Blog Posts

What First Time Fix Rate Can’t Tell You About Service Performance

First Time Fix Rate (FTFR) is a standard KPI among service teams, but relying on First Time Fix Rates alone creates blindspots for service leaders.

Most service organizations cannot measure how the workforce skills gap impacts First Time Fix (FTF) Rates. In turn, they can’t gauge how a low FTF Rate drives up service costs and negatively impacts customer satisfaction.

Instead of relying on hunches, Aquant went to the source—data from more than 16.2 million work orders—to create the 2023 Field Service Benchmark Report. The following key takeaways illuminate why service leaders must look beyond FTF Rate to gain insights into their organization’s performance.

FTF Rate isn’t the best way to measure service success.

Go beyond the basic stats, especially FTF Rate, for an accurate snapshot of service performance and costs. FTF Rates remain stagnant for all but a handful of top-performing companies. Even with traditional field management software, FTF Rates have not improved.

Additionally, FTF Rates should never be measured in isolation. On average, a failed first visit leads to:

  • 2.75 additional visits
  • 13 additional days added to Resolution Time

What is the cost of FTF Rate failure?

From a cost and customer perspective, failure rates can be disastrous. Beyond the KPIs, service leaders need to factor in labor costs for additional truck rolls, extra parts costs, machine downtime, customer dissatisfaction, and all the other jobs that aren’t being resolved if technicians focus on repeat visits for every one in four jobs. 

FTF Rate cannot measure customer sentiment.

That’s especially true if organizations don’t measure FTF Rates in at least 30-day windows.

Trying to understand customer satisfaction by relying primarily on FTF Rates creates a customer experience gap. That’s the difference between what customers expect and what your organization delivers. 

Our analysis shows that companies measuring FTF Rates in 7-day or 14-day windows set the stage for a broad experience gap, leading to frustrating customer experiences. Measuring FTF Rates in less than 30-day windows misses many repeat visits related to the exact root cause. Your records may show that an asset was serviced twice within a month, and both of those visits were successfully fixed on the first visit. Your customer likely disagrees.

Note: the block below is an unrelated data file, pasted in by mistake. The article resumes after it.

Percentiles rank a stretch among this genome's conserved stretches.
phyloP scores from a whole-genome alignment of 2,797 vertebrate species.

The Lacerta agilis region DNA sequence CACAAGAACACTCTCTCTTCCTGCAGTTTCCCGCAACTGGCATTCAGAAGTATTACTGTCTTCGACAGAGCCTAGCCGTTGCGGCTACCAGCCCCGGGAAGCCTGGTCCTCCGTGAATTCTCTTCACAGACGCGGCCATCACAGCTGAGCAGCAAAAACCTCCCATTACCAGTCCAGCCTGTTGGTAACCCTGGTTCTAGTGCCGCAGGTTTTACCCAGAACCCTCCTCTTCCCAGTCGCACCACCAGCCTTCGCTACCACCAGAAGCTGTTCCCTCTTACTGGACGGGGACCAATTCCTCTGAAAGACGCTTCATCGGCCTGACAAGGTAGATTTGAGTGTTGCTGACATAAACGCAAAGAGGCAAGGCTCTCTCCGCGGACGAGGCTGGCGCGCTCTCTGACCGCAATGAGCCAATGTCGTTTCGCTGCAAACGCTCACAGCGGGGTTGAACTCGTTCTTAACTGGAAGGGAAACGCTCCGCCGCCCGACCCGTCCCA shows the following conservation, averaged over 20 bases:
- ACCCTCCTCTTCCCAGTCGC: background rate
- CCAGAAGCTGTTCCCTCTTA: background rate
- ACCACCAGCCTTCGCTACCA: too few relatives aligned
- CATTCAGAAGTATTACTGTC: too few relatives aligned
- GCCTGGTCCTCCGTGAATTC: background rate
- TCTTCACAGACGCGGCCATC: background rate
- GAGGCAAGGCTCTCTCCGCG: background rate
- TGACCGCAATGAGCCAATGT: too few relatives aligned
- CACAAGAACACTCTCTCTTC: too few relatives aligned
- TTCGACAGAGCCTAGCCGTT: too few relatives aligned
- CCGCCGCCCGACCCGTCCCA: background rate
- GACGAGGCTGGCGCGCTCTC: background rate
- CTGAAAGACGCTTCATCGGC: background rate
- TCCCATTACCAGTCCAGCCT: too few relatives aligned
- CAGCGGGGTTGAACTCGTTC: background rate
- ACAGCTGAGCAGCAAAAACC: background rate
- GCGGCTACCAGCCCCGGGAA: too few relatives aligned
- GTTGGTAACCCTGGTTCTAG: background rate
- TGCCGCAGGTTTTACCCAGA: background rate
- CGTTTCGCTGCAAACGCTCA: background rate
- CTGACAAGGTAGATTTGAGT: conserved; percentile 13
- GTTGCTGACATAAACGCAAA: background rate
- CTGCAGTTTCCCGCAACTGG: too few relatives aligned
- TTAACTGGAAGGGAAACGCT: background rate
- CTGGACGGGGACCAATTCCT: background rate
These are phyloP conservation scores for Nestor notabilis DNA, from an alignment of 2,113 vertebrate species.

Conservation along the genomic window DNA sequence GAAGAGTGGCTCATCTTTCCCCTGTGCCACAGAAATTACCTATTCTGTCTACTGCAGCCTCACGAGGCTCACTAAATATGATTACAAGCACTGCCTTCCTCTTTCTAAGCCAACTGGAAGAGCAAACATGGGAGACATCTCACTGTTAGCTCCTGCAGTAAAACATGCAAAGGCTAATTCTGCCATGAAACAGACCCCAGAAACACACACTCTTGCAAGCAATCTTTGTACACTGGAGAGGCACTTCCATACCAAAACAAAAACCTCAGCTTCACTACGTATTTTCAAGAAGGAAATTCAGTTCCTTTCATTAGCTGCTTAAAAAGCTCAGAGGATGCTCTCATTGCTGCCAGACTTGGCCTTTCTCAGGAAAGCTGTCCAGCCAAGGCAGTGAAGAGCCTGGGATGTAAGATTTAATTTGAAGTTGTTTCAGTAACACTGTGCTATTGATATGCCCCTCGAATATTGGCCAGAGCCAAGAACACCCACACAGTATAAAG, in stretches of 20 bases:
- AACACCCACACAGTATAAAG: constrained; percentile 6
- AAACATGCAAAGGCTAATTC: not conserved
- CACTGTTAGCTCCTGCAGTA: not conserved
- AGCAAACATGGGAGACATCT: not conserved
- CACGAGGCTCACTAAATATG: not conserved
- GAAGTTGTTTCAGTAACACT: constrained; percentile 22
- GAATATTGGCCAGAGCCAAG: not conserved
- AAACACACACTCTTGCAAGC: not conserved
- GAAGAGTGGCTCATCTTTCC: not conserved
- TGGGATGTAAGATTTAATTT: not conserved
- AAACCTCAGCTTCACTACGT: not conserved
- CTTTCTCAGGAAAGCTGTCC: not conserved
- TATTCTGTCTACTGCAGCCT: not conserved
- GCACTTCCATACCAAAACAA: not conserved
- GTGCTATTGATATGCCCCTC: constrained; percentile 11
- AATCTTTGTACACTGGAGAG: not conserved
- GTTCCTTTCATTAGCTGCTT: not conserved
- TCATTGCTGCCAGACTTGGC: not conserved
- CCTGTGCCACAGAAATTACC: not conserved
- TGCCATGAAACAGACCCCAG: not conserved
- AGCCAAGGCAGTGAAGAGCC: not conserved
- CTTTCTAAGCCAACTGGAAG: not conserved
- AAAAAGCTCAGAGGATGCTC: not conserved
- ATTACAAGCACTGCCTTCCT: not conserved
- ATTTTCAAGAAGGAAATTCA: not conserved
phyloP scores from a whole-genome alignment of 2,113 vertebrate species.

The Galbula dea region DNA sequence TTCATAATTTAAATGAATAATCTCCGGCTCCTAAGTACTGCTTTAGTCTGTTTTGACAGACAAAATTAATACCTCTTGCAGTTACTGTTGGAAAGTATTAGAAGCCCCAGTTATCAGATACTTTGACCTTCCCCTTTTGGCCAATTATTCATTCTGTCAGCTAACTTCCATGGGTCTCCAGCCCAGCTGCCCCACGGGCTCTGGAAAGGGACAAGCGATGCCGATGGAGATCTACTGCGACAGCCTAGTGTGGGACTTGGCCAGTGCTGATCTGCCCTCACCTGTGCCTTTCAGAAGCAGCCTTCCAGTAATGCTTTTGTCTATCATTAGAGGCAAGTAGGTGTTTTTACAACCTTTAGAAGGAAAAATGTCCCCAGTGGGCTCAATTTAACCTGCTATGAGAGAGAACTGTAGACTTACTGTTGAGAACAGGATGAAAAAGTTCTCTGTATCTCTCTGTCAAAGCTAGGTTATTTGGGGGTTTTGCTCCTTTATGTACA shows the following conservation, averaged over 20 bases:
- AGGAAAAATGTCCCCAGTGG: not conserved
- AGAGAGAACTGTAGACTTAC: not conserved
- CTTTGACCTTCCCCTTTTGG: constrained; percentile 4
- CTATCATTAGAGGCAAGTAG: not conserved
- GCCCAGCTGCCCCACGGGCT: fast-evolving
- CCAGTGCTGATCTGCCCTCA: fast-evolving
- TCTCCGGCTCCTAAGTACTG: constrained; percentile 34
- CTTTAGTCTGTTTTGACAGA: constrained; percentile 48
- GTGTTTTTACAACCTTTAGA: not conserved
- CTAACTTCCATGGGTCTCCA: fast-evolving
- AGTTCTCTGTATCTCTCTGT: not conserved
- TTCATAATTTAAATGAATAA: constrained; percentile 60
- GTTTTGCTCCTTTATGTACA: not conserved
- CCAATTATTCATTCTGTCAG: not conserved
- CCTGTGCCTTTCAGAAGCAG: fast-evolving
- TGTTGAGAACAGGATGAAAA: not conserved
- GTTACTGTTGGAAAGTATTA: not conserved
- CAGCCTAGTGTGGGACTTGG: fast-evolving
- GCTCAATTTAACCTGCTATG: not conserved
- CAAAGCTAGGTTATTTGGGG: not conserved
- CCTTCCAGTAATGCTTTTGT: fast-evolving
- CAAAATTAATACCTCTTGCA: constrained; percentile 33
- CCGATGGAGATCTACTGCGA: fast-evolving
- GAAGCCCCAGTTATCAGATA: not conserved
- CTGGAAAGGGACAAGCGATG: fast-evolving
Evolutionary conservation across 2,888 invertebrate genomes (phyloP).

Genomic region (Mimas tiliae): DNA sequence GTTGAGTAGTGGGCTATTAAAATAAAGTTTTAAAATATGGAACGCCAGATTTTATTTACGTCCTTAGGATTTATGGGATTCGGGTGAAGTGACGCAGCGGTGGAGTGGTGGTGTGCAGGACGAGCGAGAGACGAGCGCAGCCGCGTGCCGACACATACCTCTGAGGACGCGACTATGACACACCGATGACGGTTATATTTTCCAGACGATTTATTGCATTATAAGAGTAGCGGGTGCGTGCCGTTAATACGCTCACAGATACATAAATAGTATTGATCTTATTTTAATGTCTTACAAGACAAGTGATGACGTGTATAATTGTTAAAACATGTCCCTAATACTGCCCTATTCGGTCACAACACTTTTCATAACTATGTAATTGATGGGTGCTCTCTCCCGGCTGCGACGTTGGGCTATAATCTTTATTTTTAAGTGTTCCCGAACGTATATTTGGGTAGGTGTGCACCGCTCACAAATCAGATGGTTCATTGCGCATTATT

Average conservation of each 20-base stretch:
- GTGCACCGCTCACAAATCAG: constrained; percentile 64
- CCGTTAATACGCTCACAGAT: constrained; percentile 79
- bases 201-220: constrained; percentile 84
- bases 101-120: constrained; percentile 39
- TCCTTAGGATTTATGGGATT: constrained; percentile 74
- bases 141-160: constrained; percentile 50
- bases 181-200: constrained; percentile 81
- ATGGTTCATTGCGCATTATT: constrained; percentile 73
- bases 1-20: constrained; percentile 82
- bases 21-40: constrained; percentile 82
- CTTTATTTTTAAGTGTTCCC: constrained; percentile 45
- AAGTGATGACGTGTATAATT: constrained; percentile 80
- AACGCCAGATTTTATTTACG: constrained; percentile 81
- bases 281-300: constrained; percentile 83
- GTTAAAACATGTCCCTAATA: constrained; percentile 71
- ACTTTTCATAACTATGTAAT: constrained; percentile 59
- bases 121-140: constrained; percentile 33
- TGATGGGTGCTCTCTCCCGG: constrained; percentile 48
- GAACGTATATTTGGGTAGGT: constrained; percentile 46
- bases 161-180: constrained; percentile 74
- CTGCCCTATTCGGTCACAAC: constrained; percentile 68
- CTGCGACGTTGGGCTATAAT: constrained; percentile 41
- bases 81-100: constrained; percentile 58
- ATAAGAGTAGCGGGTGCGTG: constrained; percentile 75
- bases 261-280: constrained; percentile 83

Your FTF Rate reporting may be creating service blindspots.

The way you measure FTF Rates impacts metrics. Instead of defining FTF Rates in arbitrary increments (7 days, 14 days, or 21 days), consider the natural service cycle. Our research shows that measuring in 30-day windows strips out false-positive FTF Rates. 

This is demonstrated in the example above.

  • If your FTF Rate is similar when measured at 7 and 30 days, you have a small gap.
  • If your FTF Rate has a wide variation (usually a high rate at 7 days and a low rate at 30 days), you have a large gap.

If you have a large gap, your team is likely focused on hitting their numbers instead of great customer experiences.

The knowledge gap is increasing service costs.

In 2023, service organizations faced even more considerable hiring challenges than in the past. This has left the industry with tens of thousands of unfilled jobs and caused service costs to increase.

  • The bottom 20% of the workforce (service challengers) costs organizations 67% more than the top quarter. 
  • The top 20% of the workforce (service heroes) has an 80% FTF Rate. The bottom 20% of the workforce (service challengers) has 61% FTF Rate.

To learn more, download the full 2023 Field Service Benchmark Report. See KPI benchmarks for 110+ leading service organizations, access tips on methods to analyze FTF Rate and other critical KPIs better, and drive meaningful change across your organization.